Yangon (formerly known as Rangoon) is the largest city in Myanmar (formerly Burma). A mix of British colonial architecture, modern high-rises and gilded Buddhist pagodas define its skyline. Its famed Shwedagon Paya, a huge, shimmering pagoda complex, draws thousands of pilgrims annually. The city’s other notable religious sites include the Botataung and Sule pagodas, both housing Buddhist relics.
Yangon was founded as Dagon in the early 11th century (c. 1028–1043) by the Mon, who dominated Lower Burma at that time.Dagon was a small fishing village centred about the Shwedagon Pagoda. In 1755, King Alaungpaya conquered Dagon, renamed it “Yangon”, and added settlements around Dagon. The British captured Yangon during the First Anglo-Burmese War (1824–26), but returned it to Burmese administration after the war. The city was destroyed by a fire in 1841.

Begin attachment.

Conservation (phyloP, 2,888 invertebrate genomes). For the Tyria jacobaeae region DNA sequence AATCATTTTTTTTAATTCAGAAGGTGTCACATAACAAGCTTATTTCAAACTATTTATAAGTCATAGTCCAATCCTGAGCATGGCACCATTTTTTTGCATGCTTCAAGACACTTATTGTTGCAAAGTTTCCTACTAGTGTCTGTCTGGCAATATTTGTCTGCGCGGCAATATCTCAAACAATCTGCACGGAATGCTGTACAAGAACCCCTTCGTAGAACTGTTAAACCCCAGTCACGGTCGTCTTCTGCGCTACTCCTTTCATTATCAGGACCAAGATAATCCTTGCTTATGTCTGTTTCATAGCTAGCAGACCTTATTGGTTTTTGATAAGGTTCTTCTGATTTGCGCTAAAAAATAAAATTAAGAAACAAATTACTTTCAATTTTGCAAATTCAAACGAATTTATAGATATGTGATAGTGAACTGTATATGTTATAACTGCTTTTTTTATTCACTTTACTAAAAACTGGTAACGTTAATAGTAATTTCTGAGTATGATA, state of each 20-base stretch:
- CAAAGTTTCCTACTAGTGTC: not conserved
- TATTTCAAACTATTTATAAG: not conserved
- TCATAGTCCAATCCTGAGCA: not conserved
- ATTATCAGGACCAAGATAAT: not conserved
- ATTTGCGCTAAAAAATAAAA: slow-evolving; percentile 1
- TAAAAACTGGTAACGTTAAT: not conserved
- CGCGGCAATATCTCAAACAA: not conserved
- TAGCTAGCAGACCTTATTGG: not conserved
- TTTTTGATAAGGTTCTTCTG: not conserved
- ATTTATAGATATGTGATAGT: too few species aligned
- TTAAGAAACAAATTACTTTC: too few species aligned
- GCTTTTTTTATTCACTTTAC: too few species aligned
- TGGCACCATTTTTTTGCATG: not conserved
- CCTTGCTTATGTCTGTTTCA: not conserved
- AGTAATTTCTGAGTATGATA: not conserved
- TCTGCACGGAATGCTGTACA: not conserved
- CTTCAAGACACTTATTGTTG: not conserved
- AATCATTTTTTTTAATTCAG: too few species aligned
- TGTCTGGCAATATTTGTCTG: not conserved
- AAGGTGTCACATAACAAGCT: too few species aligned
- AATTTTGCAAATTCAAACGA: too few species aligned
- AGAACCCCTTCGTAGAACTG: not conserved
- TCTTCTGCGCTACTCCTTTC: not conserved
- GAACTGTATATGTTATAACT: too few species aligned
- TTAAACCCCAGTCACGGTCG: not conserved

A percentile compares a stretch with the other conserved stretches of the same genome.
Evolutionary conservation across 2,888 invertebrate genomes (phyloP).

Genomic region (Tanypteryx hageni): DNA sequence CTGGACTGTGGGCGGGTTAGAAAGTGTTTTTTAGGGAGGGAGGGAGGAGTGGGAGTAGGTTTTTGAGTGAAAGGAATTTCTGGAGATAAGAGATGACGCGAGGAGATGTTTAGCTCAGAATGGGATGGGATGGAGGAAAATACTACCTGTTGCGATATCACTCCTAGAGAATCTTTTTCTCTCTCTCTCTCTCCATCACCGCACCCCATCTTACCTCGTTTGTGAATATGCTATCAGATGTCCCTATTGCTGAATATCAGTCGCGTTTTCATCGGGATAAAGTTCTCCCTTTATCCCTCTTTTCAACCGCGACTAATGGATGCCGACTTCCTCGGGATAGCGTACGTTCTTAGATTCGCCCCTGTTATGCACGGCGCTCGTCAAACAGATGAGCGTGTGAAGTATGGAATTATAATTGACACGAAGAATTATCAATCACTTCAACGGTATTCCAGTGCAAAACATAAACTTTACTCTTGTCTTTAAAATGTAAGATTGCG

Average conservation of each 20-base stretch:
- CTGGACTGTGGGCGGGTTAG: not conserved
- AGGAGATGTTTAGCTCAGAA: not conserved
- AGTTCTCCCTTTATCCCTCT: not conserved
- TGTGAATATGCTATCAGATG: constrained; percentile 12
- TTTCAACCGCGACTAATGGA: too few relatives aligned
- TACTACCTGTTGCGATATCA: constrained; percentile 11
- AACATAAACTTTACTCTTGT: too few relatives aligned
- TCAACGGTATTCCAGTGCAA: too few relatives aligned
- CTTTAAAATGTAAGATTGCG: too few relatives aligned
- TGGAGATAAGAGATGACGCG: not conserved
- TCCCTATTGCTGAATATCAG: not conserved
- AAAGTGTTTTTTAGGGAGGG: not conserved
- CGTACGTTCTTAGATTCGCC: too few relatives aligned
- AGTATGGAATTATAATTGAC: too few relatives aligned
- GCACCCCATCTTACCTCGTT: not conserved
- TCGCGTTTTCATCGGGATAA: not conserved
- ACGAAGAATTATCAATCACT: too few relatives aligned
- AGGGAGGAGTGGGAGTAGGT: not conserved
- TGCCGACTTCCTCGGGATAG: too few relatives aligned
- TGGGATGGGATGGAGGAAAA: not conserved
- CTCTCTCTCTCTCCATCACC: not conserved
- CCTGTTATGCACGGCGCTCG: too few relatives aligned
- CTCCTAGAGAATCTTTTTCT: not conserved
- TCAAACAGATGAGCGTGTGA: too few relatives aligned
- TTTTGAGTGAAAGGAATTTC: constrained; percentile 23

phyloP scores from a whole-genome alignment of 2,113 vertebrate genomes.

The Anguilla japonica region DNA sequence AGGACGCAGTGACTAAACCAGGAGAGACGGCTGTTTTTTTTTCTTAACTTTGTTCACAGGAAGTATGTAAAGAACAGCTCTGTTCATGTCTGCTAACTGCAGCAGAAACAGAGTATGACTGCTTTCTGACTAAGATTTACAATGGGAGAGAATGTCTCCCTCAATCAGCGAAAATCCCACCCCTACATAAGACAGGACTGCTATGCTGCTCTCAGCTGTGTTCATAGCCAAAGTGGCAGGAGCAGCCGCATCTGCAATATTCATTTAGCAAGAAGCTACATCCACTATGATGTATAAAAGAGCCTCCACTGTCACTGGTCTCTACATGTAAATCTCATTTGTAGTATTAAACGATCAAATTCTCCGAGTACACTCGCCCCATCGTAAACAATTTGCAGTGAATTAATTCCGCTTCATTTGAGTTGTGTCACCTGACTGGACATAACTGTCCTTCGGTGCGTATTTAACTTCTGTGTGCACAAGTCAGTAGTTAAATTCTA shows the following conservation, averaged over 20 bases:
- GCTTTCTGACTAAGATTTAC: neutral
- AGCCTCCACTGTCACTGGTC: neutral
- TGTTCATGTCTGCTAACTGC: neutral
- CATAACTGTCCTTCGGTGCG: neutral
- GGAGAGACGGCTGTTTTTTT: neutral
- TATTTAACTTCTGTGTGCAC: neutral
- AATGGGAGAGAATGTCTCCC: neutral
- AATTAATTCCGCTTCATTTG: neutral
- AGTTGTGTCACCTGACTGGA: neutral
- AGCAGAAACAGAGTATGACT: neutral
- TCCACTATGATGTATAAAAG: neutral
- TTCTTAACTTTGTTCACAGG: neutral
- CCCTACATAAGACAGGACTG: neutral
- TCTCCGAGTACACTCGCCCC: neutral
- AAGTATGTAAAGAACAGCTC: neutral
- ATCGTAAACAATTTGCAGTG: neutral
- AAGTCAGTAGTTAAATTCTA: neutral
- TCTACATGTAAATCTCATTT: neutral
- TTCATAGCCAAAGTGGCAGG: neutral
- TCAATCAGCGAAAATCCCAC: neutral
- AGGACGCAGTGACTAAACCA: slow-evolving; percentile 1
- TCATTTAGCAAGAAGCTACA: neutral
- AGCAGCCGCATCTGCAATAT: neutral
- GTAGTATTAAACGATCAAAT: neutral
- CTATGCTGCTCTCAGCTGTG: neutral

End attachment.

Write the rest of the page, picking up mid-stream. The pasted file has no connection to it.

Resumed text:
Yangon has a tropical monsoon climate under the Köppen climate classification system. The city features a lengthy wet season from May through October where a substantial amount of rainfall is received; and a dry season from November through April, where little rainfall is seen. It is primarily due to the heavy rainfall received during the rainy season that Yangon falls under the tropical monsoon climate category. During the course of the year, average temperatures show little variance, with average highs ranging from 29 to 36 °C (84 to 97 °F) and average lows ranging from 18 to 25 °C (64 to 77 °F).
Yangon is Burma’s main domestic and international hub for air, rail, and ground transportation.
The primary religions practiced in Yangon are Buddhism, Christianity, Hinduism, and Islam. Shwedagon Pagoda is a famous religious landmark in the city.